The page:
That's awesome - 66% of all your miles are towing! So it's not like your truck is a just a grocery getter. The engine is working nearly all the time - love it.Total Towing mileage
Simple. I've been driving diesel trucks professional for 20 years. And our trucks run 10 hours a day and when parked they run at 1,500 rpm's from ether 10 min at a stop to the entire day. And we over fill by 1 qts. So when you do anywhere from 1 stop all day to 30 stops. The oil spending a lot of time not in the pan. So it's trying to keep as much oil in the sump for cooling and bearing. So it's carried over to the personal. And also easy math, that half qt isn't going to hurt it.Why, 11 Qt oil not the 10.5 called for?
Guess I'll be the devil's advocate.Simple. I've been driving diesel trucks professional for 20 years. And our trucks run 10 hours a day and when parked they run at 1,500 rpm's from ether 10 min at a stop to the entire day. And we over fill by 1 qts. So when you do anywhere from 1 stop all day to 30 stops. The oil spending a lot of time not in the pan. So it's trying to keep as much oil in the sump for cooling and bearing. So it's carried over to the personal. And also easy math, that half qt isn't going to hurt it.
At least now you can strip off the emissions garbage when it goes bad and turn it into an old world diesel...still waiting for my DPF and EGR to go bad at 168,000...so much for the opinions of these engines being time bombs...Well I've officially crossed the 100k mark. No more warranty. No more FCA and still adding to the clock. Let's see how this plays out.
Toedrag , that member (( Vern )) at 500,000 miles had engine replacement at 375,000 like others have said ,
but he discovered something important when he got that failure at 375,000 , he made everybody benefit from his findings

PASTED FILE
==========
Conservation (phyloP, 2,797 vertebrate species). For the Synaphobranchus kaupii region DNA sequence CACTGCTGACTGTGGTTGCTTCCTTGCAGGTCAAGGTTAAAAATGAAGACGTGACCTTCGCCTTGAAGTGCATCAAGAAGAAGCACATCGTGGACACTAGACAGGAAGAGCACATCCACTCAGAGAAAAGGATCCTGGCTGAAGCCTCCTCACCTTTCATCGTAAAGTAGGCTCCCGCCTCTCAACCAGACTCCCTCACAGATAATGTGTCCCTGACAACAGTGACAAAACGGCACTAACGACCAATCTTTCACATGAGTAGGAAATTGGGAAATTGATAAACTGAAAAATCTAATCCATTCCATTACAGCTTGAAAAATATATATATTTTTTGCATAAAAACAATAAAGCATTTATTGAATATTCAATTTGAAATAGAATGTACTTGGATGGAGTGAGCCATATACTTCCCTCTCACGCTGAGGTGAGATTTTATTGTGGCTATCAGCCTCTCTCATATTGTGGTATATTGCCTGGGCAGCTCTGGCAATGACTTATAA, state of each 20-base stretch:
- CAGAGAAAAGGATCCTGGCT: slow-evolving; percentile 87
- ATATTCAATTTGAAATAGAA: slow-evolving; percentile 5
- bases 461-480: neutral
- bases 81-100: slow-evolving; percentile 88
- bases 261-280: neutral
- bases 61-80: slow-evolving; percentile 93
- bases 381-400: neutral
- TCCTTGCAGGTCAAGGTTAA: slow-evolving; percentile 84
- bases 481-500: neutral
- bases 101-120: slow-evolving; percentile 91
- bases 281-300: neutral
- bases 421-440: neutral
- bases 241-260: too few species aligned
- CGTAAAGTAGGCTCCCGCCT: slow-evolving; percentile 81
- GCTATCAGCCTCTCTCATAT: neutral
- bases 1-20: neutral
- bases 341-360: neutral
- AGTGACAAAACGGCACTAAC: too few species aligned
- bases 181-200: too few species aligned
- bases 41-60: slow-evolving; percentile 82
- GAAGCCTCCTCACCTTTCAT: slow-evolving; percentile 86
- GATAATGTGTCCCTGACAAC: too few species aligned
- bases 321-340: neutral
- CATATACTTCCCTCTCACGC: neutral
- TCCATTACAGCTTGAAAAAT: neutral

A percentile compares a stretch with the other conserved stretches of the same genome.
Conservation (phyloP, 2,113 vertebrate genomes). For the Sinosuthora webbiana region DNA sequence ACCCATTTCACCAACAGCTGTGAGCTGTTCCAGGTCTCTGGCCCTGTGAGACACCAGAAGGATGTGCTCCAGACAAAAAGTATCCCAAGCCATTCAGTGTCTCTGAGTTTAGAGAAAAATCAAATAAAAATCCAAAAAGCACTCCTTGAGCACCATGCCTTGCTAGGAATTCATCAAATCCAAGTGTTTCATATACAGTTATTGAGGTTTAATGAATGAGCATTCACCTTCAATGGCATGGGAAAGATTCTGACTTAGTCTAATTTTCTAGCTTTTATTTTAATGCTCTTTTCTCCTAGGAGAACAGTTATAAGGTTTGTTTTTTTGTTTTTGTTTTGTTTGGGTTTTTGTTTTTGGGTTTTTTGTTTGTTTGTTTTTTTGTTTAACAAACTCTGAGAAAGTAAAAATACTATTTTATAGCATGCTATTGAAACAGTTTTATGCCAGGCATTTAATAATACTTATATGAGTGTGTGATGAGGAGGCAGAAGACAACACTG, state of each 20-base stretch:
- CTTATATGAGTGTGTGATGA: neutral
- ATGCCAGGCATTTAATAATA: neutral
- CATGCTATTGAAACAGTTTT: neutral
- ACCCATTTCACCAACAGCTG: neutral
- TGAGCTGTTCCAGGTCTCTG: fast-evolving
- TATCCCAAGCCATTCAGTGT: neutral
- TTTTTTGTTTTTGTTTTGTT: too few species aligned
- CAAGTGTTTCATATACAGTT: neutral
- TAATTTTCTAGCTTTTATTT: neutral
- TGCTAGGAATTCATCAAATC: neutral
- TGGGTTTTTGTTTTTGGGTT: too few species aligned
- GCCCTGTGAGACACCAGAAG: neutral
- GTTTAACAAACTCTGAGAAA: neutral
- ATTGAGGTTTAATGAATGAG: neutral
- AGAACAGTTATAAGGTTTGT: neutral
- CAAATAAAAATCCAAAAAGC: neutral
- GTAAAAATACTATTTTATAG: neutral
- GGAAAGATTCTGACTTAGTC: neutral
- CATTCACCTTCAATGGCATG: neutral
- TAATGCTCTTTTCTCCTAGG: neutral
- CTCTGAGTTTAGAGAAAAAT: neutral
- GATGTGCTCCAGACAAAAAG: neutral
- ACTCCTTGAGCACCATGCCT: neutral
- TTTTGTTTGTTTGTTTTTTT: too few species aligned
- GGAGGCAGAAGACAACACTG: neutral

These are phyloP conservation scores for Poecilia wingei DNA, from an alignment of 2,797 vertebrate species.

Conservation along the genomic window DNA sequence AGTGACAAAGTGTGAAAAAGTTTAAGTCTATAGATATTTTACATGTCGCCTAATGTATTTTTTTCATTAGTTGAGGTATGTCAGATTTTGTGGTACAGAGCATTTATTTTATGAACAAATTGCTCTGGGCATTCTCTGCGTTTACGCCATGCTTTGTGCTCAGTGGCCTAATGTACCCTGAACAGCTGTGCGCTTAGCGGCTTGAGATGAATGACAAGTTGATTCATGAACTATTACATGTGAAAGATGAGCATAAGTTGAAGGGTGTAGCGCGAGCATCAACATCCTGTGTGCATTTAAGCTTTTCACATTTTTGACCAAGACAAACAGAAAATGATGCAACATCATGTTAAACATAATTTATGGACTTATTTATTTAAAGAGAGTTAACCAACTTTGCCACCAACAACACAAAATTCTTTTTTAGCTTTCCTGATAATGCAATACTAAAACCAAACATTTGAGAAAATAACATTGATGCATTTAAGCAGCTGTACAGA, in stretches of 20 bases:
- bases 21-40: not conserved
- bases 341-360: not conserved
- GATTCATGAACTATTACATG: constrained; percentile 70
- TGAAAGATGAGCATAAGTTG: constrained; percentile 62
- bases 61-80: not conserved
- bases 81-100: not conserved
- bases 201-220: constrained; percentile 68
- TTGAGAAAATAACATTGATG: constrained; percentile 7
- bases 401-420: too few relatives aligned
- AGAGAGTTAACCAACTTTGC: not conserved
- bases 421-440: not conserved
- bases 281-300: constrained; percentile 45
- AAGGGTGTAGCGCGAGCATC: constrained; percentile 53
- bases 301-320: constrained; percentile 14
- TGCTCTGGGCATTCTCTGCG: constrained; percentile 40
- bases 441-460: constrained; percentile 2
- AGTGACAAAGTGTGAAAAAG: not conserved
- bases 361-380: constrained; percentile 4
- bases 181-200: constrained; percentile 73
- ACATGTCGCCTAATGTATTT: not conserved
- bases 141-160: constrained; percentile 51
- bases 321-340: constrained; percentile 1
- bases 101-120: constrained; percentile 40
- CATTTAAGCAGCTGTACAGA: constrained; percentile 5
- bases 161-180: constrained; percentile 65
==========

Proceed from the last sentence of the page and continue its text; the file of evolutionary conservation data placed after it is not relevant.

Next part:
read the first post in this thread : Ram ED cooling systems
keep an eye on that pink bottle on your truck , if Vern would have kept coolant in his bottle higher he may have gotten a lot more miles
from the initial engine , the teardown ( autopsy ) of the initial engine showed tired main bearings , but the low coolant was the main reason for his first engine dying .
Have a fleet of them and seems that the issue I have is they need valve work between 380,000 and 400,000 miles but otherwise they seem to be built pretty well but I'm pretty sure they not gonna be as tuff as a Cummins and go a million miles I'm thinking that average life for anyone that takes good care of them is prolly around 500,000I would like to hear comments for people showing high miles and what work has been done to it.
Since others revived this thread... the amount of oil in the oil pan can have a dramatic effect on hp this was demonstrated with dyno testing on an episode of engine masters. so while the extra half quart in such an already large oil sump likely wont help anything, its far more likely its costing a little power. How much may be negligible but on a typical chevy 350 gas engine the differences were pretty surprising.Guess I'll be the devil's advocate.
Extra oil in the sump doesn't do you any good. It's just sitting there sloshing around and not "doing" anything. There are a couple reasons to add additional oil, I've just not seen them mentioned here. If your pulling high g's then you need to work to keep your oil pump pickup covered. That means oil pan baffling and extra oil. Otherwise the oil will slosh away from your pump pickup and it will just suck air.
Additional oil will also extend oil change intervals (OCI). This is because the additional oil volume can tolerate use longer. More volume to buffer contamination and molecular shearing.
The argument the more oil is desirable because "truck runs a lot therefore oil spends a lot of time out of the pan" doesn't work. The recommended amount of oil is carefully designed to keep pan full enough to keep the pickup submerged under difficult conditions, and to provide market competitive OCI. One should have to add extra oil unless they're doing something outside of ordinary use.